Fourth graders, be prepared to learn about the great state of Utah! The lyrics “Utah, people working together” will soon be stuck in your parents’ heads. Even though the song is a little—no, really—incredibly annoying, it teaches you that we are a local community and everyone in that community matters and contributes to our great state.
Fifth graders, you are finally the oldest on the McCarthey Campus. When you learn about explorers, challenge yourself to think about what they could have done better. Many social problems exist because they could have explored and settled without harm to humanity. It is important to learn from the mistakes of history so we do not repeat them.
Sixth graders, I am sure you are terrified…I know I was. A new campus, and all the other students look so much older. But make sure you take advantage of the sports and the arts opportunities so that you can meet those older students. You will be surprised just how much community spirit our events can foster.
Seventh graders, you will likely have your first big trip to the Tetons to do amazing science. Even if that does not happen, the brilliant faculty will figure out some way for you to learn about the beauty of nature. Take advantage of the incredible knowledge of our teachers to learn what you can do to preserve our environment.
Eighth graders, similarly we hope that a trip to Washington, DC, happens. In preparation, make sure you learn about the importance of government. Don’t just plan to visit the sites—think about what decisions are made in those buildings. The only way we can have effective change is the next generation of leaders; be that change.
Freshmen, I cannot imagine what you are feeling. Starting high school is scary enough without added uncertainties. But please know that your Student Council is here for you. Specifically, we have a website for you to ask questions and get help.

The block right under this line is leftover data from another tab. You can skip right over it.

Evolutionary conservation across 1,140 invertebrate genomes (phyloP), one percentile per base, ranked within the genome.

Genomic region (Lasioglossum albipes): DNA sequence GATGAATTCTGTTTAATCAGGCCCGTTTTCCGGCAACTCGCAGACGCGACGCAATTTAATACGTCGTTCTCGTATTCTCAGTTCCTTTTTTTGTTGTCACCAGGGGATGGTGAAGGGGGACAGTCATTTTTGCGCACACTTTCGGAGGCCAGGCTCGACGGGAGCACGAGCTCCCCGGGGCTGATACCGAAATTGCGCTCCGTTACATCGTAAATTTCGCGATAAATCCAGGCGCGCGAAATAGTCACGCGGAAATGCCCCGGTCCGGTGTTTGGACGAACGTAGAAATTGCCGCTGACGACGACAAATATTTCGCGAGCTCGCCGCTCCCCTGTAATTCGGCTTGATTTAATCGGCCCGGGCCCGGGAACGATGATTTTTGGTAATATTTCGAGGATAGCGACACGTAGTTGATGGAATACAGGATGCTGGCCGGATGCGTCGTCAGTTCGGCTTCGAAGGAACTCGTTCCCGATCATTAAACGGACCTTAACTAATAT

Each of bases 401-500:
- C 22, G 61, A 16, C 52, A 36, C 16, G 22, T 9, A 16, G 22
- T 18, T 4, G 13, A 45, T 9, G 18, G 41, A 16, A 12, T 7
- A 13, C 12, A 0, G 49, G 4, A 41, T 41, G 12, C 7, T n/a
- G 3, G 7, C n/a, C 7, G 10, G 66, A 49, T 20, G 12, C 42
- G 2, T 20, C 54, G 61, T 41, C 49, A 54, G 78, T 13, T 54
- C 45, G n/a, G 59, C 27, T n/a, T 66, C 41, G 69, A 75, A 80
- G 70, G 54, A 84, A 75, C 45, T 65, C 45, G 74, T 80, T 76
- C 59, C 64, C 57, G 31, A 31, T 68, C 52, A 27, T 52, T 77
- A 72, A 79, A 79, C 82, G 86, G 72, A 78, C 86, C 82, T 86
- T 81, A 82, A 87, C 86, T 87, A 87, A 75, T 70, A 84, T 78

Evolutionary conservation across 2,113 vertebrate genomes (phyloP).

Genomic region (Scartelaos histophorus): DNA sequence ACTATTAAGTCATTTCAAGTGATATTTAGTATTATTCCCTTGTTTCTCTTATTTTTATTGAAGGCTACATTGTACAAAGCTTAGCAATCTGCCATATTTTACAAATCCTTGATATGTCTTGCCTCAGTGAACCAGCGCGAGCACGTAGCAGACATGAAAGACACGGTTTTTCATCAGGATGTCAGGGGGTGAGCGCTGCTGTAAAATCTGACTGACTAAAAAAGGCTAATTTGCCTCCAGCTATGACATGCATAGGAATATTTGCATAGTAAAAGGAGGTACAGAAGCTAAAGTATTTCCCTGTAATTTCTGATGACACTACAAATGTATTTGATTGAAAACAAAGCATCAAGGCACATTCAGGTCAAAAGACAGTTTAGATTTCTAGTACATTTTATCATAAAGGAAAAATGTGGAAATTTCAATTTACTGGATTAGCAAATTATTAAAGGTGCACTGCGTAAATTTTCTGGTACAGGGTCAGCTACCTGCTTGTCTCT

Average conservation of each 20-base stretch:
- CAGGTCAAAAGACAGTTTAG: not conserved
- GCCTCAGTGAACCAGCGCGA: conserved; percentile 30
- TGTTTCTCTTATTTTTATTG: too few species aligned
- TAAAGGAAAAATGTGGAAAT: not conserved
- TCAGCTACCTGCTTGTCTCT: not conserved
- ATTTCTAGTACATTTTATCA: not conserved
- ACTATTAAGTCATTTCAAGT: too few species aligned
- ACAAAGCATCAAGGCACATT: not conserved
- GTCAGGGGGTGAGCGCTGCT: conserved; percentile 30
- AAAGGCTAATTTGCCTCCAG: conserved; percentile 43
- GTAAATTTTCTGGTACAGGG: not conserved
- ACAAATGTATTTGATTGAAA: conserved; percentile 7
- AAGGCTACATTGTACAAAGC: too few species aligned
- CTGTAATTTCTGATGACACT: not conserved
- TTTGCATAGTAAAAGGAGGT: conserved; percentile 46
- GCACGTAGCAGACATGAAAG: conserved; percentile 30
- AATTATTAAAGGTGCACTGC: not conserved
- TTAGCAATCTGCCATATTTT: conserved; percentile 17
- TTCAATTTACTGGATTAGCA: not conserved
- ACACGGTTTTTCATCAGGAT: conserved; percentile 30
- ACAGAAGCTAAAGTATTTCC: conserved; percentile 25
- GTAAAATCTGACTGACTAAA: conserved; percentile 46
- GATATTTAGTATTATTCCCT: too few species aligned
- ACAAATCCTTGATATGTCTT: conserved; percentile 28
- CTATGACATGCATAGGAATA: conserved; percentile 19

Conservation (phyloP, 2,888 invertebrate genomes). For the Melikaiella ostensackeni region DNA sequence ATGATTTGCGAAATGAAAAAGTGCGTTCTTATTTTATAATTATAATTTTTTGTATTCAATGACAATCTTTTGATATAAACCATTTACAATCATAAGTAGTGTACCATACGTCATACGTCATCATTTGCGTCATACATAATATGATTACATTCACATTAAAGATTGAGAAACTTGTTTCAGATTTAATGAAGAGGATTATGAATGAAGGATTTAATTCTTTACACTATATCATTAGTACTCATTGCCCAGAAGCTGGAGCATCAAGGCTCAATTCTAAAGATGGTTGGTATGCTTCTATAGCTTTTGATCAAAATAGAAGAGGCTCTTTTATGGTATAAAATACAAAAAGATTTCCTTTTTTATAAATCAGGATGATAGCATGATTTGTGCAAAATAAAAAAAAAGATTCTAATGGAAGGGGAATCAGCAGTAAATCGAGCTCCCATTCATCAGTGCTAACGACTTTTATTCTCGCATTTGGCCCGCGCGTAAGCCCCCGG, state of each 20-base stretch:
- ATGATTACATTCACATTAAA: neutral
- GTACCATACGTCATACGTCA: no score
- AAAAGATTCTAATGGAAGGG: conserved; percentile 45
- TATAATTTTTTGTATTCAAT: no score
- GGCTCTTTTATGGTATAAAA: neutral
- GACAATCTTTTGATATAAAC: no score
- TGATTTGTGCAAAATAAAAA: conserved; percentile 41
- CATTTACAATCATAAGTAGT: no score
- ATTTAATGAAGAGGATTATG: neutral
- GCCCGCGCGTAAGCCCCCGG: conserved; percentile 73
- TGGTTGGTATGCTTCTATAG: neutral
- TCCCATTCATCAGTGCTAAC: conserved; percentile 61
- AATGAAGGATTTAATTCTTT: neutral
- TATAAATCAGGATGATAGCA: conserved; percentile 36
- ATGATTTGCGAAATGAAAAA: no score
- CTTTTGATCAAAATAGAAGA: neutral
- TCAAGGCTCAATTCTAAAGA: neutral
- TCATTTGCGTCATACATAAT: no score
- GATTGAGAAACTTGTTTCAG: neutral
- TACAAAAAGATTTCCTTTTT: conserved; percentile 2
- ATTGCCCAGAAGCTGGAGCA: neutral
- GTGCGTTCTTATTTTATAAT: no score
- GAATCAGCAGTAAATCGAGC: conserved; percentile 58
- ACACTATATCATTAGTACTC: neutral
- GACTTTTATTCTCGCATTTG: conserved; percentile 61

Sophomores, you made it through a very strange freshman year. Even though you did not get the joy of losing Battle of the Classes, please know that Student Council will try to make that up to you. We will plan more class competitions so that the class of 2023 can come in last place a few times (but perhaps, with enough class spirit, you might pull off a few victories).
May this year allow us to use our innovation so that each student learns not only effectively, but also in a way that grows intellect, resiliency, and spirit. May each of us use our voice and actions for positive contributions to our community.
Juniors, your symposium was canceled last year, but, fortunately, the advertising project can be done mostly virtually. This project will challenge you to think about stereotypes and the importance of positive change. Be prepared to work hard and concretely propose ideas that reduce bias. It is a hard year—power through it!
And finally, my fellow seniors, I challenge you to be leaders. Look to set an example for those younger than yourselves. What do you wish the senior class did for you? Please use the Student Council website to voice your ideas to surmount these challenging times with innovation. Please propose a community gift so we can leave an impactful legacy. The community gift is something I believe will allow us to leave our mark.
In conclusion, please know that I sincerely welcome you back to school with a virtual high five, handshake, hug, and kiss on the cheek. May this year allow us to use our innovation so that each student learns not only effectively, but also in a way that grows intellect, resiliency, and spirit. May each of us use our voice and actions for positive contributions to our community. Winged Lions, I wish you all health, safety, and comradery that can sustain you through the uncertainty. As your president, I promise you an amazing year. Thank you!
Top photo: Maddy, left, arriving on the Lincoln Street Campus on the first day of the 2020–2021 school year.